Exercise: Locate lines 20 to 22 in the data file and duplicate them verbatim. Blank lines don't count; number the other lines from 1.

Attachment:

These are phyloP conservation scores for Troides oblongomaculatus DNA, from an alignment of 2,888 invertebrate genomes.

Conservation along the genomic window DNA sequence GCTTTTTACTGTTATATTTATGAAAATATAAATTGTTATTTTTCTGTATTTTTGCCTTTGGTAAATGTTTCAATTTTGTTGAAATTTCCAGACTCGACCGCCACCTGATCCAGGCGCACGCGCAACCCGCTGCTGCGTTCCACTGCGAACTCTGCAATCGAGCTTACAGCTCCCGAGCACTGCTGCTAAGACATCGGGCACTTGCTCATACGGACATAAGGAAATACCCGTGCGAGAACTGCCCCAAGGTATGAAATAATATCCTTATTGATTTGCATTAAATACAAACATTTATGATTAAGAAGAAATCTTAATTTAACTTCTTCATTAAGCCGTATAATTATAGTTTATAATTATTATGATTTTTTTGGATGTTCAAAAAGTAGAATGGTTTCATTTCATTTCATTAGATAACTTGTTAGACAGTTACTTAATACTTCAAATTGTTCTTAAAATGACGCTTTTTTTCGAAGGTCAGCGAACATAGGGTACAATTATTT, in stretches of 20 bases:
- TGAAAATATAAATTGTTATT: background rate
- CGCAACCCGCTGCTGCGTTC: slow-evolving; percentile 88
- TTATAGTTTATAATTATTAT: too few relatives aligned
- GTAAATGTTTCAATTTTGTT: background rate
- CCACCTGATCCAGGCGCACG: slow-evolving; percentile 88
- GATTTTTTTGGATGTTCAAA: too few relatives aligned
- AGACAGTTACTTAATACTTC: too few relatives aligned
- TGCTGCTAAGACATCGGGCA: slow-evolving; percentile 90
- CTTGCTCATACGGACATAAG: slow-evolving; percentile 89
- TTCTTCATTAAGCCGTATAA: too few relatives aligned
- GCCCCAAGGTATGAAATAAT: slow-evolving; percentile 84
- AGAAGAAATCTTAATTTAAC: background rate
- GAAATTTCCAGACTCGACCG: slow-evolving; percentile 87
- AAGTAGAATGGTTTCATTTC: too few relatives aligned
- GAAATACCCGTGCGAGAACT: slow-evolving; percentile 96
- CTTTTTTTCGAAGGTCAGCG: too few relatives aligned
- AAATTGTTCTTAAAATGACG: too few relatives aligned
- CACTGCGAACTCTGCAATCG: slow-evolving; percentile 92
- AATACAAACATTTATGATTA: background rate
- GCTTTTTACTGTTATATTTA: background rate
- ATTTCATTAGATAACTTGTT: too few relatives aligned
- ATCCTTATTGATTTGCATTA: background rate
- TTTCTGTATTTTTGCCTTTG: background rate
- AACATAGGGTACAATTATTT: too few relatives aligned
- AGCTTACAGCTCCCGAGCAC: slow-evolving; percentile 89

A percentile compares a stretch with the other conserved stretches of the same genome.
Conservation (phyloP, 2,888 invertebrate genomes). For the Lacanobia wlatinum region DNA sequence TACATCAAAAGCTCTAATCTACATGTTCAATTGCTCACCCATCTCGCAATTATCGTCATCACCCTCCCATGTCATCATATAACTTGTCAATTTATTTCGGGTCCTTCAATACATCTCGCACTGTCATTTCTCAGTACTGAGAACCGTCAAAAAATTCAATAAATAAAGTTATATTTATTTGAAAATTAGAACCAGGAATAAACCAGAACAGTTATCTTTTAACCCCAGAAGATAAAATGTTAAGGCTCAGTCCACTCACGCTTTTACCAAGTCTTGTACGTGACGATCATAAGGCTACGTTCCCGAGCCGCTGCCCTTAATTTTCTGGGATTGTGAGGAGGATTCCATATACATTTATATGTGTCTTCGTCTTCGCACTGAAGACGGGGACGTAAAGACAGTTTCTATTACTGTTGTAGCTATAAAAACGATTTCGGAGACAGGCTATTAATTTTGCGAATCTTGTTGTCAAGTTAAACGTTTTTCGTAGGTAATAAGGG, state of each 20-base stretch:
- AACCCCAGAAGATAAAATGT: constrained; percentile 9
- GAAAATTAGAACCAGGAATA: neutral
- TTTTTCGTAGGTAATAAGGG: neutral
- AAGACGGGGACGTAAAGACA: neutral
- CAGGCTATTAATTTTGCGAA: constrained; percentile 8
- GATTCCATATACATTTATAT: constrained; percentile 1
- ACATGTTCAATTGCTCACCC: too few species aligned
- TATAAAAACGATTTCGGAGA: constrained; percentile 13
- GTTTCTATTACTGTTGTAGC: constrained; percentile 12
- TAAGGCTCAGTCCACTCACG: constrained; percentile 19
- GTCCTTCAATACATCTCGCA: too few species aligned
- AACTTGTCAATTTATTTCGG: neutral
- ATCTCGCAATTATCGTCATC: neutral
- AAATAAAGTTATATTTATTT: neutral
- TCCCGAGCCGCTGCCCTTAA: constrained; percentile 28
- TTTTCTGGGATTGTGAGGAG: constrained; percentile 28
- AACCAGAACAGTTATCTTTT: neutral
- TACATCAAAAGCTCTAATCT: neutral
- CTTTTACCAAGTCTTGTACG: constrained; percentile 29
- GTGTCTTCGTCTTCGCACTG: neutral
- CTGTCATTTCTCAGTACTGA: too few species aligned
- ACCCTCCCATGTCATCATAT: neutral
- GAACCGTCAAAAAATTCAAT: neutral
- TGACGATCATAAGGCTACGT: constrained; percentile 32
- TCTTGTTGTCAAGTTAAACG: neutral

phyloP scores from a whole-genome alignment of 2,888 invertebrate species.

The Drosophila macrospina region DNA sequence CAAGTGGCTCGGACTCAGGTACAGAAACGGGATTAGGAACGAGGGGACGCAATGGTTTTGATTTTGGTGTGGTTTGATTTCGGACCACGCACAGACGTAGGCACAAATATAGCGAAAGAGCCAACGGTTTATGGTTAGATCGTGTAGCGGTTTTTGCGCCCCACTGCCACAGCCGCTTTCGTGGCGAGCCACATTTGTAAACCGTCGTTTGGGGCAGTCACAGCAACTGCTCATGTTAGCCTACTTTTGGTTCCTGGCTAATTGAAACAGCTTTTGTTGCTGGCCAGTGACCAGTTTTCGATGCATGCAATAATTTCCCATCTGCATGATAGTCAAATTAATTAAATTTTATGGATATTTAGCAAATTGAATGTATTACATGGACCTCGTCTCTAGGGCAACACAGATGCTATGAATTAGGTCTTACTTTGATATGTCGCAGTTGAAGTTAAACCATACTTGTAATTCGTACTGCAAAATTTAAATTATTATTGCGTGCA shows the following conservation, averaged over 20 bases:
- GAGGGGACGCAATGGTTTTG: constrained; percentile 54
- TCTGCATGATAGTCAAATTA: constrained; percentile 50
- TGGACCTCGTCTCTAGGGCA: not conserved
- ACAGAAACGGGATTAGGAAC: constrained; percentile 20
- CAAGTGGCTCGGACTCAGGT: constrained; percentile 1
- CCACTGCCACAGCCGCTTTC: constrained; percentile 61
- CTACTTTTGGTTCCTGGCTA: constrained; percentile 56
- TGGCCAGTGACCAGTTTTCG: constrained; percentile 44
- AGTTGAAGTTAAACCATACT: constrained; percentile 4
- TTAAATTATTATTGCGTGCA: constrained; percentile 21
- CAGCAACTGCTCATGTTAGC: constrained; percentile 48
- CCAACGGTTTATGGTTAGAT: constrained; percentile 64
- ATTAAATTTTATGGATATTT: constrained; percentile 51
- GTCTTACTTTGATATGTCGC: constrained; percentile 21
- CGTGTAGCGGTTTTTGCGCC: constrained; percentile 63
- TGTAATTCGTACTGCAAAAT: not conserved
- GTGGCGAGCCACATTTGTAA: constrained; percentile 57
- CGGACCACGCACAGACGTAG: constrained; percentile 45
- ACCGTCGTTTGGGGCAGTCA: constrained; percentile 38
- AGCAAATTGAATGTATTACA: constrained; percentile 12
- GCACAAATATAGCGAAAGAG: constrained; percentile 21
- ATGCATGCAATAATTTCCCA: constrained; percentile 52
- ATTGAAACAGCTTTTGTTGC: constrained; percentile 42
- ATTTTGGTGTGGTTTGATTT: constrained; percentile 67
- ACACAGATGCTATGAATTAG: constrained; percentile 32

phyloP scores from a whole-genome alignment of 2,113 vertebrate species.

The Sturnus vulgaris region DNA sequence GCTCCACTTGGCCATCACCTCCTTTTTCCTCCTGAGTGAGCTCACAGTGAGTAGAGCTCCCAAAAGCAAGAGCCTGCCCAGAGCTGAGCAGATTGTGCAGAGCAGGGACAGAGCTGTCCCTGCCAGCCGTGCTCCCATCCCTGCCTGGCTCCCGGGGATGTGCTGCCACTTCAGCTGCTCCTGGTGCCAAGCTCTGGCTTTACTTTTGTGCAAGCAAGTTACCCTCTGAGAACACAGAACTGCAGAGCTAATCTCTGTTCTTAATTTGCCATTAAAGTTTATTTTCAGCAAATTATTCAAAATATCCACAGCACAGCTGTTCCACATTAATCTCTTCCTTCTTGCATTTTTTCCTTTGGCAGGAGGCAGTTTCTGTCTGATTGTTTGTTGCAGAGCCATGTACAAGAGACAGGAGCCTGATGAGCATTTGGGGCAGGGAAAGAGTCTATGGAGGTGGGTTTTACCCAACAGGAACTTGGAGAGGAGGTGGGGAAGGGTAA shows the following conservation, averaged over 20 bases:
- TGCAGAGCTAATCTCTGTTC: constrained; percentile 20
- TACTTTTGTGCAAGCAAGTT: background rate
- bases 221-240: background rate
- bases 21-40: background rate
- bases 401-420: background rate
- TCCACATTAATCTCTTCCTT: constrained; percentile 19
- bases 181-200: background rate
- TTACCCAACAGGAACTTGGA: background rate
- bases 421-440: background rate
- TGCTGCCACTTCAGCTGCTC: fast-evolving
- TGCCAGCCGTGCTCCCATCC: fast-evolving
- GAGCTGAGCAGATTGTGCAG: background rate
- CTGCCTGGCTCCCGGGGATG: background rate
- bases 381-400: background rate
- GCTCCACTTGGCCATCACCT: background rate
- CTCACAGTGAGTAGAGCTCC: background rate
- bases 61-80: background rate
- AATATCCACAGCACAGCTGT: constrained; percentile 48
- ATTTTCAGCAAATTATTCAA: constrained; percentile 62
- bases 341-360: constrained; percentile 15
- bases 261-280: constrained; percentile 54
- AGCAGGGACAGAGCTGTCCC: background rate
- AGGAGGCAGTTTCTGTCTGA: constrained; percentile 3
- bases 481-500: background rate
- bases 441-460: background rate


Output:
- CACTGCGAACTCTGCAATCG: slow-evolving; percentile 92
- AATACAAACATTTATGATTA: background rate
- GCTTTTTACTGTTATATTTA: background rate